Harris continues: “For those with the time and budget to study a Masters; this will equip you to understand the issues and opportunities within CR&S; however doesn’t necessarily guarantee a role – particularly when you’re interviewing against seasoned sustainability practitioners. An MBA is worth considering for sustainability professionals as it will distinguish you from your CR&S peers and equip you with the necessary business skills for influencing the Executive team, securing investment and engaging the Board – using language that makes good, solid business sense.”
World Economic Forum analysis “suggests that digital initiatives offer immense opportunity for decarbonizing the global economy”. To get a better understanding of how digital transformation could fit into the role of a CSO, I spoke with one of the world’s most influential women in tech, Dr. Sally Eaves. Dr. Eaves had this to say: “Corporate sustainability or CSR 2.0 brings together different but highly interrelated disciplines to create shared value – indeed it reflects the increasing intersection of professional/brand and personal values. Given the rapid pace of change and the need to be ambidextrous to adapt, developing a depth and breadth of skills to underpin your desire to ‘do well and do good’ is critical.”
Dr. Eaves continued: “Considering the diversity of ethical, social, environmental, cultural and economic dimensions to sustainability, this is not a career path that has been strongly defined in the traditional sense. Identifying mentors from both within and external to your current organisation or place of study is an excellent starting point – who do you admire, who do you see not just talking about, but actualising business sustainability and responsibility? Who do you consider to be an inclusive leader? Developing the broad range of tools, techniques, skills and experience that is required can also be supported by a growing number of training and applied education courses alongside related research that highlights consumer, organisation, governance and employee perspectives.”
“Careers in technology and/or the application of emergent technologies is also highly aligned with undertaking a corporate sustainability path. Secure Distributed Ledgers such as blockchain can embed trust, transparency and traceability into supply chains as one example. To help embed sustainability into culture and operations, the use of interactive workspaces can be a powerful conduit to bring different stakeholders together to share knowledge and iteratively work on projects. Smart workplaces employing AI can monitor and respond to energy use and optimise efficiency. Additionally, within work roles, AI can be employed to handle the more routine and predictable tasks, freeing up time to allow employees to focus on complex tasks and solutions, and meaningful initiatives aligned to brand values and the overarching framework of the United Nations’ Sustainable Development Goals (SDGs).”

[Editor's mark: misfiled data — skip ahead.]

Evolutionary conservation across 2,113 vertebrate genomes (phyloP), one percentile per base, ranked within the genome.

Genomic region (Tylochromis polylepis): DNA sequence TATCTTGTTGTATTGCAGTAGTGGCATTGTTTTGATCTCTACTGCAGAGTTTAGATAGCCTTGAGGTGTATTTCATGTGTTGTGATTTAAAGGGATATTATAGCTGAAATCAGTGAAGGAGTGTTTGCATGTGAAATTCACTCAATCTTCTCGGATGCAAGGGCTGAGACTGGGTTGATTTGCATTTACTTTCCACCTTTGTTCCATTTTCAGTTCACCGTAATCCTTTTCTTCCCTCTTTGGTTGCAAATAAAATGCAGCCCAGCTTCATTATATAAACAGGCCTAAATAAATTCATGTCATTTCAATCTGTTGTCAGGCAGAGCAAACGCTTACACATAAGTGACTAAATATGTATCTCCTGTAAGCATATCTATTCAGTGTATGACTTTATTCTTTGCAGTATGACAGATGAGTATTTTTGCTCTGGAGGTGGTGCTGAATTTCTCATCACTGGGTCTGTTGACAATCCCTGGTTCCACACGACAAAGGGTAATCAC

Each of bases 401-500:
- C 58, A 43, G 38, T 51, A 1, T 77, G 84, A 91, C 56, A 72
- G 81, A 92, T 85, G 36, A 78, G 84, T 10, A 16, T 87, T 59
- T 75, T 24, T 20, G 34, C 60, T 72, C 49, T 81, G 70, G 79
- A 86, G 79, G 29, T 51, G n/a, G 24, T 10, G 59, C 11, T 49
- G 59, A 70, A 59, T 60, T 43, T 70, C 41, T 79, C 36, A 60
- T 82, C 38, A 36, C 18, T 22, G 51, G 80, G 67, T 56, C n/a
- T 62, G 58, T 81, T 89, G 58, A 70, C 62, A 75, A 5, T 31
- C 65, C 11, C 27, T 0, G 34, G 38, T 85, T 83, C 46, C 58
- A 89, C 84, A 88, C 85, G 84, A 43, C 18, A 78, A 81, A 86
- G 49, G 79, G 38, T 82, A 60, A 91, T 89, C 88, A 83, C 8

Being a Chief Sustainability Officer has its challenges, from going against people who are not open to change to dealing with media criticism. But the flip side is that sustainability is increasingly known to not only cut costs but also increase profits. The Chief Sustainability officer of Hewlett Packard Enterprise (HPE) Chris Wellise told Bloomberg News that sustainability-related practices brought $240 million in new revenue in the first three quarters of 2018. Showing a dramatic increase year-over-year, an HPE source has told me their sustainability-driven revenue for Q1-Q3 of 2019 is over $400M. P&G’s Chief Sustainability Officer Virginie Helias recently described to TheGrocer.Co.Uk how “the single biggest and most impactful thing (she) could have done to reduce the footprint of the (P&G) brand… also reversed the laundry brand’s three-year downward trend”. A 2014 McKinsey report explains: companies taking sustainability seriously can: “reduce their environmental footprint and bolster their reputations but also… improve operations and financial performance.” Harvard Business Review tells us that: “Between 2006 and 2010, the top 100 sustainable global companies experienced significantly higher mean sales growth, return on assets, profit before taxation, and cash flows from operations in some sectors compared to control companies.” Sustainability guru and author Bob Willard has found that: “smart sustainability initiatives can improve profit by at least 51 percent to 81 percent within three to five years while avoiding a potential 16 percent to 36 percent erosion of profits if they did nothing.”